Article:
Omicron Variant Now in MontCo, Health Officials Warn
NORRISTOWN PA – Now that a first case of the Omicron variant of COVID-19 has been detected in a Montgomery County resident, the county Office of Public Health is intensifying calls to the public to ensure they wear masks consistently, are fully vaccinated against the virus and, if eligible, get their virus booster shots.
The apparently heightened transmission rate of Omicron, in which exposure cases reportedly double every 1-1/2 to 3 days, concerns county health officials and its Board of Commissioners. The best protection against the variant’s greater risk of infection and the potential of “severe illness or death … is to get vaccinated and get a booster dose,” physician and board Chair Dr. Valerie A. Arkoosh said.
The county’s Omicron discovery was found in a 20-year-old Whitpain Township resident, the public health office said Friday (Dec. 17). The individual was not identified by name, and officials did not indicate how, when, or where the virus may have been contracted. The office said it was coordinating its follow-up with the Pennsylvania Department of Health and the U.S. Centers for Disease Control and Prevention.
In light of the latest development, the office again urged all members of the public to:
- Get vaccinated, and get a booster dose if you are eligible. Residents are eligible to receive their booster dose if it has been six months from receiving an mRNA vaccine (Moderna or Pfizer) or two months from receiving a dose of J&J (Janssen) vaccine. Immunocompromised individuals should receive a third dose of the COVID-19 vaccine if it has been one month since they were vaccinated;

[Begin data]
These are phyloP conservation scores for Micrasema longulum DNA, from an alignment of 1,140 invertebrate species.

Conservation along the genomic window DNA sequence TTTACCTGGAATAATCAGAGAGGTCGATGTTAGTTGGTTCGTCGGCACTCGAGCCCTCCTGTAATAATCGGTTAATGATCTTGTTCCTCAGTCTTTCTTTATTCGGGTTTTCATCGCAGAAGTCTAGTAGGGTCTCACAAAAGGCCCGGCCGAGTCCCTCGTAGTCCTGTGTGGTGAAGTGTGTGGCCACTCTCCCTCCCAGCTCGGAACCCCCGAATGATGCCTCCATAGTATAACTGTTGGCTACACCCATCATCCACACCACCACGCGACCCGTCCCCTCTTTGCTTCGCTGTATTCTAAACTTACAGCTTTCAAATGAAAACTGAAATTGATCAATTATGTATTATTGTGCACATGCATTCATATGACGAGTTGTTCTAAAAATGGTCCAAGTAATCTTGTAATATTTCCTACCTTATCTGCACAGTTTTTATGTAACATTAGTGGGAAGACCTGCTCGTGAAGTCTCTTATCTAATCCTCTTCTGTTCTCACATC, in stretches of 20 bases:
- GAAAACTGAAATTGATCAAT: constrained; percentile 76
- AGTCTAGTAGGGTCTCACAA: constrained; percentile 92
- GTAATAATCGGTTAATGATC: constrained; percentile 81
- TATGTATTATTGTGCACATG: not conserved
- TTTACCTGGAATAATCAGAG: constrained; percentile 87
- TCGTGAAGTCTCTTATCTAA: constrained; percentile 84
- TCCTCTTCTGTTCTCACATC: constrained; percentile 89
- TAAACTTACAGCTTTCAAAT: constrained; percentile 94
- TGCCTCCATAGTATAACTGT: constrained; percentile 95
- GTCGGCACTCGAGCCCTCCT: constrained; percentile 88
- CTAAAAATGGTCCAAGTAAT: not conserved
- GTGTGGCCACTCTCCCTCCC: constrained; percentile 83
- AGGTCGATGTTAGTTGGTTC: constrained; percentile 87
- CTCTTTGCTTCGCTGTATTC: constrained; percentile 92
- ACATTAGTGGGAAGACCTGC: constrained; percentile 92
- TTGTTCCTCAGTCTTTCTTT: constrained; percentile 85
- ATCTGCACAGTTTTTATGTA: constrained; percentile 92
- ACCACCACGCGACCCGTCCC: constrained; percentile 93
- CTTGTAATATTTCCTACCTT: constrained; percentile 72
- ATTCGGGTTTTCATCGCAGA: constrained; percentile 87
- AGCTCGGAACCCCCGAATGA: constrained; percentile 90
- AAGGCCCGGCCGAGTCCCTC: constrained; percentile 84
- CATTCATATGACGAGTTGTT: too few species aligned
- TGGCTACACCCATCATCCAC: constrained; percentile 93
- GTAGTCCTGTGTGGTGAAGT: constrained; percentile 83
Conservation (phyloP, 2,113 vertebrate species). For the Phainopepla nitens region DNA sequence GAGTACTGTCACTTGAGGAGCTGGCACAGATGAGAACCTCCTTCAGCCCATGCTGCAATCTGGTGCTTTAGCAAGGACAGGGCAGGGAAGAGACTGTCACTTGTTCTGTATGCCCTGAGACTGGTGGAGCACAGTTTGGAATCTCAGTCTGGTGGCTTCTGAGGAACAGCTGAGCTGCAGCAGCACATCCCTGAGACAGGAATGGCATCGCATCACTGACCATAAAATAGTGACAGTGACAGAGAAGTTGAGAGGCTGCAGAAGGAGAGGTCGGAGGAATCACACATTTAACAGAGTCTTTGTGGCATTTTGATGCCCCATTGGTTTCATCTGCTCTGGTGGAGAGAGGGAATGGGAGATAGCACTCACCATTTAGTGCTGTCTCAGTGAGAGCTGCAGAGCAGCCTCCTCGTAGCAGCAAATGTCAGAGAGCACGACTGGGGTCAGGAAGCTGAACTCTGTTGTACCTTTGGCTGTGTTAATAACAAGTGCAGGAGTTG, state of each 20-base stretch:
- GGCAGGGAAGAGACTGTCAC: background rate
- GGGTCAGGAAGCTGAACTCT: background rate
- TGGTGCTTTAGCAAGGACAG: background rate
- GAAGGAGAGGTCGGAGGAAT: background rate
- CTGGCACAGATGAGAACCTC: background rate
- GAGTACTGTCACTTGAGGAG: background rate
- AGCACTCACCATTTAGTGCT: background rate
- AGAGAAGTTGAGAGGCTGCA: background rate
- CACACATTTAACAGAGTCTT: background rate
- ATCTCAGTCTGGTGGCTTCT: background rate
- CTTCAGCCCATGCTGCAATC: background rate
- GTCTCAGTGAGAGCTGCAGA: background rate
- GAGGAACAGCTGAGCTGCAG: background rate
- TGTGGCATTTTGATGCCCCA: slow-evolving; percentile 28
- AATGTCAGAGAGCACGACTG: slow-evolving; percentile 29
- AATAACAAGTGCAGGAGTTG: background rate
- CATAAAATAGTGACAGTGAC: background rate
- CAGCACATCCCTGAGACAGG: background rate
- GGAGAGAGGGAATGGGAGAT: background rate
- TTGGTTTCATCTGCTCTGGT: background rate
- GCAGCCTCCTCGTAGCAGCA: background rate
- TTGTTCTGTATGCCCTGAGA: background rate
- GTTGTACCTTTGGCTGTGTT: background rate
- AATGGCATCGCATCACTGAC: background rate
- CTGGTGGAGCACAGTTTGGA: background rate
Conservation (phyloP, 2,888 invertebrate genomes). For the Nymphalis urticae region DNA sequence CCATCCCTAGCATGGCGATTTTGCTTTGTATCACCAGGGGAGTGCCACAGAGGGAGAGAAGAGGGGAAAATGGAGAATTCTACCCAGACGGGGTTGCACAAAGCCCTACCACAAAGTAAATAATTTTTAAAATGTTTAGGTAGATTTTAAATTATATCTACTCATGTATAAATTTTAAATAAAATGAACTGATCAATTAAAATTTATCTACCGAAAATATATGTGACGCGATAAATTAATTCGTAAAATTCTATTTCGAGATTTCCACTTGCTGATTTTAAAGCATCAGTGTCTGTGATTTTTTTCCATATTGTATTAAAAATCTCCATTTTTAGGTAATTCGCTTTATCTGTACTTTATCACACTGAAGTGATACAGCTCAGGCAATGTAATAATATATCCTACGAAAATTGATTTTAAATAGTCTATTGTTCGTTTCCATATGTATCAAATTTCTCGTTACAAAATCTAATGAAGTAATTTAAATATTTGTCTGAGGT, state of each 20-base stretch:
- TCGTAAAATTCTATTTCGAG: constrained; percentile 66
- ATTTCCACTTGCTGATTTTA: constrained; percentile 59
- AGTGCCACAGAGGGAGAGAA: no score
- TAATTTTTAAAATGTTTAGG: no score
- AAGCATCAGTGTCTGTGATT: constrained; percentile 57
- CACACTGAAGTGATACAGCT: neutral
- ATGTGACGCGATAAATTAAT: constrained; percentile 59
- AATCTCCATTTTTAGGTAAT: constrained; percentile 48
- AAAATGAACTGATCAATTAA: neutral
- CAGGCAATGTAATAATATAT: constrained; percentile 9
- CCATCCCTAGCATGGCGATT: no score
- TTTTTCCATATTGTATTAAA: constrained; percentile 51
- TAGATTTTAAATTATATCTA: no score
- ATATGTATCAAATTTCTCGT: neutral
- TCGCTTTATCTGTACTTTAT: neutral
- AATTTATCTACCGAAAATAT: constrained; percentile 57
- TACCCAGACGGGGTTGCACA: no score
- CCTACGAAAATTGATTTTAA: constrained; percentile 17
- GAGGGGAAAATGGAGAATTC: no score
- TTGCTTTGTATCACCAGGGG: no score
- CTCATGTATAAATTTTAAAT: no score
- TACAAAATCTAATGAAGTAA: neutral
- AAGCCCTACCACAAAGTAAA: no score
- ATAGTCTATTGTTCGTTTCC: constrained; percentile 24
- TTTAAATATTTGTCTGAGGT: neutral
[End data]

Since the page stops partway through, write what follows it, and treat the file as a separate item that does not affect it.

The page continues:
- Wear a mask in public indoor settings, regardless of vaccination status; and
- Get tested if you think you have been exposed to COVID-19.
“Getting vaccinated remains the best protection against COVID-19. Viruses normally mutate over time,” said Dr. Richard Lorraine, the county agency’s medical director. “A large pool of unvaccinated individuals enables the virus to continue to spread rapidly, and potentially mutate more rapidly. Getting vaccinated is the best way to prevent the spread of the virus and slow the emergence of new variants,” he added.
The county operates four vaccine clinics – in Pottstown, King of Prussia, Willow Grove, and Norristown – that administer COVID-19 vaccines at no cost. See its available locations and appointment hours here. Want to find comprehensive lists of other vaccine providers or locations? See what’s available here.
For general COVID-19 questions, or to register for the vaccine by phone, call the county COVID-19 hotline at 1-833-875-3967. The hotline is open five days a week, Monday through Friday from 8 a.m. to 4:30 p.m. General questions also can be emailed to firstname.lastname@example.org.
If you want or need to be tested for COVID-19, county testing sites – in Pottstown, Green Lane, Norristown, Ardmore, and Willow Grove – are open various hours each weekday, weather permitting. Testing is free and is available to anyone who lives, works, or attends school within the county. Appointments can be made weekdays starting at 7 a.m. online, or starting at 8:30 a.m. by calling 610-970-2937.